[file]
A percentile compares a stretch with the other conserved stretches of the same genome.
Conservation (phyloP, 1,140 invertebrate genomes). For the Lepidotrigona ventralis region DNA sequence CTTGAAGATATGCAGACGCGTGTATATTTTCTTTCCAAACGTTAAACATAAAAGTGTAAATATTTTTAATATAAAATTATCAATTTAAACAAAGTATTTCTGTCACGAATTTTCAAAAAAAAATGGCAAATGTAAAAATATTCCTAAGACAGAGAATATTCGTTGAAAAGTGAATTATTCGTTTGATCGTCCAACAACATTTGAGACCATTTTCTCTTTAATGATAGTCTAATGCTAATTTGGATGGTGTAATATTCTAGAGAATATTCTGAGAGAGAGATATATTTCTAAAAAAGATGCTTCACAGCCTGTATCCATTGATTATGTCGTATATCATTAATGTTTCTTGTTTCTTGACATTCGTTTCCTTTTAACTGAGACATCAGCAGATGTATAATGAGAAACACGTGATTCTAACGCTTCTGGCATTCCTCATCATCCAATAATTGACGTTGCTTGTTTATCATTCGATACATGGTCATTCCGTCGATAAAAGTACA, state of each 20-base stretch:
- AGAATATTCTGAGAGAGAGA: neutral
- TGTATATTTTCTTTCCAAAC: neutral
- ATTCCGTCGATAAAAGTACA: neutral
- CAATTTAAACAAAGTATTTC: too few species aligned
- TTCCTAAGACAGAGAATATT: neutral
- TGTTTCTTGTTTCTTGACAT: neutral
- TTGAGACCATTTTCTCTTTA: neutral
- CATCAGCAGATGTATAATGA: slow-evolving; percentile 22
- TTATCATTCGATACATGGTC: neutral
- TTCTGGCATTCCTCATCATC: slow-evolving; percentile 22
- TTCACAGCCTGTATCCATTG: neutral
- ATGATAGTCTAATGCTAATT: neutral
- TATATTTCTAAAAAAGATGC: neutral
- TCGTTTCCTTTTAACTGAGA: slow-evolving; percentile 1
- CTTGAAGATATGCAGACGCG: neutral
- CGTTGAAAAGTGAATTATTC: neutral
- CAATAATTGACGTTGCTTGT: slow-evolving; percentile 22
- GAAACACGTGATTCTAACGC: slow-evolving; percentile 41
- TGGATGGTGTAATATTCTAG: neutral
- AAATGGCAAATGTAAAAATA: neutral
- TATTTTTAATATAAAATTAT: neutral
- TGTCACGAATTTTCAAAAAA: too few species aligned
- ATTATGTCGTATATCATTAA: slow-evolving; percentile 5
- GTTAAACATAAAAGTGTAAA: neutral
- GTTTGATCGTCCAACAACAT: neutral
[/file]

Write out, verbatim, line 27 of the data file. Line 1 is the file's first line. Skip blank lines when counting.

- GTTTGATCGTCCAACAACAT: neutral